sales would decrease royalties paid to the United States by $7,460,000 
per year, and the 2020 Rule as a whole would decrease royalties paid by 
$64,600,000 per year. Cf. 86 FR 31208 with Economic Analysis, below.
    ONRR does not consider these impacts revenue neutral. Further, 
judging the impact of an optional change in valuation available for 
some but not all Federal gas to the entirety of revenues from Federal 
oil, gas, coal, and other minerals distorts its significance. Finally, 
ONRR is not basing its withdrawal of any one of the five provisions 
discussed in this Section III on whether it incentivizes production or 
impacts revenue alone, but on the entirety of considerations discussed 
in this final rule. ONRR is withdrawing the five provisions for the 
additional reasons set forth in Section II above, and the defects set 
forth in this Section III further support withdrawal of the 2020 Rule.

IV. Other Public Comments Received in Response to the Proposed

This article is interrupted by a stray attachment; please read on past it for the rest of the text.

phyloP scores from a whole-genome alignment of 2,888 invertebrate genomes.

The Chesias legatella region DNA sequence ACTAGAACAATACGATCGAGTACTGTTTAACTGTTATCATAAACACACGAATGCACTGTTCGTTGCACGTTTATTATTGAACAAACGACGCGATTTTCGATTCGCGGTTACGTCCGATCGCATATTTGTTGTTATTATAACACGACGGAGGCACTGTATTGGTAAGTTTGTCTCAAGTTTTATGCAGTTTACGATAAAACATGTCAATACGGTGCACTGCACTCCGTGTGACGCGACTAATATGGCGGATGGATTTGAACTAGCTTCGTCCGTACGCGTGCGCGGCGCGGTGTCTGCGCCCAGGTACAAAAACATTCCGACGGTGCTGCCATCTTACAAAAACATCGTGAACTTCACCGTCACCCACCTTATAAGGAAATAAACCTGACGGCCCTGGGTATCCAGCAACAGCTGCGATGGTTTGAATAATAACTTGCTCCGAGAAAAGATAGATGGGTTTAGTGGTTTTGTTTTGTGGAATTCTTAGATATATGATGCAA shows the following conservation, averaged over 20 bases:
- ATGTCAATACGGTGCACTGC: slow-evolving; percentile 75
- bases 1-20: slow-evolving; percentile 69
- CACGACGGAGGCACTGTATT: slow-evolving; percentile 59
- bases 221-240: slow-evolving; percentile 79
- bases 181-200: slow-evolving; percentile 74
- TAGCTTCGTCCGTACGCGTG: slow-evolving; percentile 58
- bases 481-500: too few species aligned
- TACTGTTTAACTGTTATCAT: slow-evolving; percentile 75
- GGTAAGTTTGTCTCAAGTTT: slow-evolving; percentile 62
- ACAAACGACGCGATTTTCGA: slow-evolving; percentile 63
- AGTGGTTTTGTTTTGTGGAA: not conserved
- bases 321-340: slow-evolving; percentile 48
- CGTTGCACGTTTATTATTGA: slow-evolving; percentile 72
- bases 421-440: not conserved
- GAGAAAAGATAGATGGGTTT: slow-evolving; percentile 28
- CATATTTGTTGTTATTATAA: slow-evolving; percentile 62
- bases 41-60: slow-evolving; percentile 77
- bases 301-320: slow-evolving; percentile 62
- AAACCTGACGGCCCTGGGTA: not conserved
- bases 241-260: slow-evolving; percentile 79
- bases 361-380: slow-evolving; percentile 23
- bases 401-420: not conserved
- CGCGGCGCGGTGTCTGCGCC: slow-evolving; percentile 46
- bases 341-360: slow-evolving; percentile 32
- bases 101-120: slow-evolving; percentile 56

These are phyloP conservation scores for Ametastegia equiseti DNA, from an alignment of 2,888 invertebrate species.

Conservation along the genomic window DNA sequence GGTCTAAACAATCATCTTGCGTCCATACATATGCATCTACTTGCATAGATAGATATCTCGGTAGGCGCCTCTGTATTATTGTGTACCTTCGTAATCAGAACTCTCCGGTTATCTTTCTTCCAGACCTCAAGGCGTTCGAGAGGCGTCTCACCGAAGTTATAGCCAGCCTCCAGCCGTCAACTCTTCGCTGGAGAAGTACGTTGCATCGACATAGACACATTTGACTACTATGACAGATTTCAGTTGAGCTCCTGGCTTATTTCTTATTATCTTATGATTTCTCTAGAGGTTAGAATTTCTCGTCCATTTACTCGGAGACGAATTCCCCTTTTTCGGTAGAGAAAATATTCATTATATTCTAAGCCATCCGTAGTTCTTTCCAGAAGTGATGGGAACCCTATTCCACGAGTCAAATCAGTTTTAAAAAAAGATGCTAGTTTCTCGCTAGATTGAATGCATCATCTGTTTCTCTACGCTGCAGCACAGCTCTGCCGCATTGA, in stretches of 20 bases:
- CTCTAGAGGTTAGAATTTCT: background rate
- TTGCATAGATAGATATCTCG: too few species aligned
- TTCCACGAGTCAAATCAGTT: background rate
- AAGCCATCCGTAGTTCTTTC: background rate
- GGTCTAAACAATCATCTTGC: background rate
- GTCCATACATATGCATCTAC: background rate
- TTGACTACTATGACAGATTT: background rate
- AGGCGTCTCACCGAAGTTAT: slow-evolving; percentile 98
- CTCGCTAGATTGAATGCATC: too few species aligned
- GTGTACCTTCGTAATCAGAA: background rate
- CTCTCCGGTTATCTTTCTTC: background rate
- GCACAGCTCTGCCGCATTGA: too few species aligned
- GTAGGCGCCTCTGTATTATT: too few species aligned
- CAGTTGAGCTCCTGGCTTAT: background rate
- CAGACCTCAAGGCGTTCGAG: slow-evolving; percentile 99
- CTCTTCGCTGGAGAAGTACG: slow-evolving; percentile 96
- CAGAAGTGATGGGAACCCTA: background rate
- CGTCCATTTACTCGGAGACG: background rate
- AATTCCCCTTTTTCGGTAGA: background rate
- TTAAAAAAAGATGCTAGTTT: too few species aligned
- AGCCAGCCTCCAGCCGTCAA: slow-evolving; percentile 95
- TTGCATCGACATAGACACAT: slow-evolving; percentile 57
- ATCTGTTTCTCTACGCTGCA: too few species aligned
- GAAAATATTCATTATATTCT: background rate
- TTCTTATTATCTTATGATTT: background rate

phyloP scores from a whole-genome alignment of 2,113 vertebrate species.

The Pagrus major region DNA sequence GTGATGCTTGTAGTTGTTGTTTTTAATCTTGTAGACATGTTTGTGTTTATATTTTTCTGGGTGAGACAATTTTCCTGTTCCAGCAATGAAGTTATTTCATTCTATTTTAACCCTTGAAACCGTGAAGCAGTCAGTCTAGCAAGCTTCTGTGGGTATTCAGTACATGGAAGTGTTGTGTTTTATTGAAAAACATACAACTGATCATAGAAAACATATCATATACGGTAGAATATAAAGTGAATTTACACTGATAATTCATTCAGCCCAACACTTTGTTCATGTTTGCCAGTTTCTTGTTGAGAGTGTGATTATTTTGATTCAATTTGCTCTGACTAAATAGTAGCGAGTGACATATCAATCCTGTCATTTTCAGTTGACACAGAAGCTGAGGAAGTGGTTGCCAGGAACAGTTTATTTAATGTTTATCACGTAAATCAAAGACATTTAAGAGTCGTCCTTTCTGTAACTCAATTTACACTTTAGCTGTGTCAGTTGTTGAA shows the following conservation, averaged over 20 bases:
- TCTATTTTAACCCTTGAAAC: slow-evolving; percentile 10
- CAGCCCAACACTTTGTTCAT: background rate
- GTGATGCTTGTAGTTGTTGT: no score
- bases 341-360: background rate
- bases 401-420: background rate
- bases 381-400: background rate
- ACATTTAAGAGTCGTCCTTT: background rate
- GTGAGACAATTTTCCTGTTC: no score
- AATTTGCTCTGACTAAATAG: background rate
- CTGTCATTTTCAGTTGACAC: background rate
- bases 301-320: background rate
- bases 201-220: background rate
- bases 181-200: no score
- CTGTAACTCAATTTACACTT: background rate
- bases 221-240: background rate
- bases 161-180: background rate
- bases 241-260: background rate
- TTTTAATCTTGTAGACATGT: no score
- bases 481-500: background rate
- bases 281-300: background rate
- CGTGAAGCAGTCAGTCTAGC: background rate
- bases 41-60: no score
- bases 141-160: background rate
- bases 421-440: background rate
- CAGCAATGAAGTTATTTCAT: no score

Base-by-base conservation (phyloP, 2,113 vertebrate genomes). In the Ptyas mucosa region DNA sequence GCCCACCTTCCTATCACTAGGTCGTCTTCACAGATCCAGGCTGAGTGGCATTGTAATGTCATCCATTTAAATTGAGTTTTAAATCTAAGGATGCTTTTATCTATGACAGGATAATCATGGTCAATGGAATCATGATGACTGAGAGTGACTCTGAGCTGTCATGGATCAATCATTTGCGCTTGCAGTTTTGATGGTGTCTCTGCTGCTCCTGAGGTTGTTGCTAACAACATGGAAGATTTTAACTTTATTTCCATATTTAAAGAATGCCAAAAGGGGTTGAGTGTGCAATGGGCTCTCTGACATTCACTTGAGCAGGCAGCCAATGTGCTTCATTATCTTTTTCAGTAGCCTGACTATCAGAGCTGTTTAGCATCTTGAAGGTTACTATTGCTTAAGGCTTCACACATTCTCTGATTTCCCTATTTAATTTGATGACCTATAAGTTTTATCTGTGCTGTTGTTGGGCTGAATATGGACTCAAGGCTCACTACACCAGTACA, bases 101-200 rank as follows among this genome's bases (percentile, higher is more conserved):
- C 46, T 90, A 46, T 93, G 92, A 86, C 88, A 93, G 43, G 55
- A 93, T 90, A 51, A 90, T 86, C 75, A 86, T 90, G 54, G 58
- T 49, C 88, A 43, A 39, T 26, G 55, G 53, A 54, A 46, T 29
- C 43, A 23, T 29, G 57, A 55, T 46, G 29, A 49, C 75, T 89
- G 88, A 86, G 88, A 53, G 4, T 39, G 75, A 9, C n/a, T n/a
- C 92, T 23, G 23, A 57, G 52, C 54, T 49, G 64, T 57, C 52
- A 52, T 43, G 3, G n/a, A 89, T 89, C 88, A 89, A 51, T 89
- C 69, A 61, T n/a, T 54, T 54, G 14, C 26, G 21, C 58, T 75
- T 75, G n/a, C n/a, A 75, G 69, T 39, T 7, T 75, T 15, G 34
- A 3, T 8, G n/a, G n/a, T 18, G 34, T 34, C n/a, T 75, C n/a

Withdrawal Rule

    The following addresses additional comments received in response to 
the Proposed Withdrawal Rule.

[[Page 54059]]

A. Impacts of Frequent Rule Changes on Industry

    Public Comment: Rule changes are costly and time consuming. 
Commenters stated that, if new rules or rule revisions become more 
frequent, confusion increases, and industry will be tempted to not make 
changes because industry may anticipate that those rules will be 
reversed in a few years. Commenters stated that rules should not change 
with each new administration, especially reversing and re-doing the 
rules every term. One commenter expressed its desire to see an ONRR 
rule that is fair and equitable for both sides.
    ONRR Response: ONRR agrees that rule changes should not be based 
solely on a change in administration. However, duly promulgated rule 
changes can reduce confusion by eliminating ambiguities, addressing new